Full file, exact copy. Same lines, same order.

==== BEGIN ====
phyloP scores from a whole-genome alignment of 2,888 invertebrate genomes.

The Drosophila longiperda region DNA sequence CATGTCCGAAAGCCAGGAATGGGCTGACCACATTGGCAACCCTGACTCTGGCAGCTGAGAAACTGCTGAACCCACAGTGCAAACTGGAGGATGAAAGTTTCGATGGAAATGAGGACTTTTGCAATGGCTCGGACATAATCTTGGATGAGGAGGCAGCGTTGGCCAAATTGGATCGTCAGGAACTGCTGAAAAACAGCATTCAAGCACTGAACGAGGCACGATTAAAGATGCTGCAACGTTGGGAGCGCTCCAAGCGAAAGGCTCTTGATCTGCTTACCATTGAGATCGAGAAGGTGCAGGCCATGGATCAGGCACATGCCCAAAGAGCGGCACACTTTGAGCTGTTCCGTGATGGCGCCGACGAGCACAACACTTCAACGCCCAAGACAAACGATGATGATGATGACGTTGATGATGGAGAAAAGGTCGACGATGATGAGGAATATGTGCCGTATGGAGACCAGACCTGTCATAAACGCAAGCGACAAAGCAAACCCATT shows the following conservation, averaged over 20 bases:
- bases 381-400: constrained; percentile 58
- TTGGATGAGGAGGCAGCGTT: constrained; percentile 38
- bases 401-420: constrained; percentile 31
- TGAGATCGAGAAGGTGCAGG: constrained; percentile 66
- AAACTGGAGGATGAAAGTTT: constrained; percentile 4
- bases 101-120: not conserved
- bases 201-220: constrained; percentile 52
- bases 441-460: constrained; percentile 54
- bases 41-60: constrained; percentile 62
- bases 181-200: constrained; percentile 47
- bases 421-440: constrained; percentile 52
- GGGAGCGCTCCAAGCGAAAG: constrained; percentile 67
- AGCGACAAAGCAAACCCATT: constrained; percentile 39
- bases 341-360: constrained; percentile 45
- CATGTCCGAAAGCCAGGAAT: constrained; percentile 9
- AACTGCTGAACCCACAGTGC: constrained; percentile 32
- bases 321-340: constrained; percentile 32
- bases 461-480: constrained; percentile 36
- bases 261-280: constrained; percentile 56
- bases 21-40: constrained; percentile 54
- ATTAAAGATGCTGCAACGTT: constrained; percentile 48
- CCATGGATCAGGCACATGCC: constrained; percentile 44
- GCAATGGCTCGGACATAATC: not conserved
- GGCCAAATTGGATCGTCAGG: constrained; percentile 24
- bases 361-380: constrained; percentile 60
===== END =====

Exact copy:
phyloP scores from a whole-genome alignment of 2,888 invertebrate genomes.

The Drosophila longiperda region DNA sequence CATGTCCGAAAGCCAGGAATGGGCTGACCACATTGGCAACCCTGACTCTGGCAGCTGAGAAACTGCTGAACCCACAGTGCAAACTGGAGGATGAAAGTTTCGATGGAAATGAGGACTTTTGCAATGGCTCGGACATAATCTTGGATGAGGAGGCAGCGTTGGCCAAATTGGATCGTCAGGAACTGCTGAAAAACAGCATTCAAGCACTGAACGAGGCACGATTAAAGATGCTGCAACGTTGGGAGCGCTCCAAGCGAAAGGCTCTTGATCTGCTTACCATTGAGATCGAGAAGGTGCAGGCCATGGATCAGGCACATGCCCAAAGAGCGGCACACTTTGAGCTGTTCCGTGATGGCGCCGACGAGCACAACACTTCAACGCCCAAGACAAACGATGATGATGATGACGTTGATGATGGAGAAAAGGTCGACGATGATGAGGAATATGTGCCGTATGGAGACCAGACCTGTCATAAACGCAAGCGACAAAGCAAACCCATT shows the following conservation, averaged over 20 bases:
- bases 381-400: constrained; percentile 58
- TTGGATGAGGAGGCAGCGTT: constrained; percentile 38
- bases 401-420: constrained; percentile 31
- TGAGATCGAGAAGGTGCAGG: constrained; percentile 66
- AAACTGGAGGATGAAAGTTT: constrained; percentile 4
- bases 101-120: not conserved
- bases 201-220: constrained; percentile 52
- bases 441-460: constrained; percentile 54
- bases 41-60: constrained; percentile 62
- bases 181-200: constrained; percentile 47
- bases 421-440: constrained; percentile 52
- GGGAGCGCTCCAAGCGAAAG: constrained; percentile 67
- AGCGACAAAGCAAACCCATT: constrained; percentile 39
- bases 341-360: constrained; percentile 45
- CATGTCCGAAAGCCAGGAAT: constrained; percentile 9
- AACTGCTGAACCCACAGTGC: constrained; percentile 32
- bases 321-340: constrained; percentile 32
- bases 461-480: constrained; percentile 36
- bases 261-280: constrained; percentile 56
- bases 21-40: constrained; percentile 54
- ATTAAAGATGCTGCAACGTT: constrained; percentile 48
- CCATGGATCAGGCACATGCC: constrained; percentile 44
- GCAATGGCTCGGACATAATC: not conserved
- GGCCAAATTGGATCGTCAGG: constrained; percentile 24
- bases 361-380: constrained; percentile 60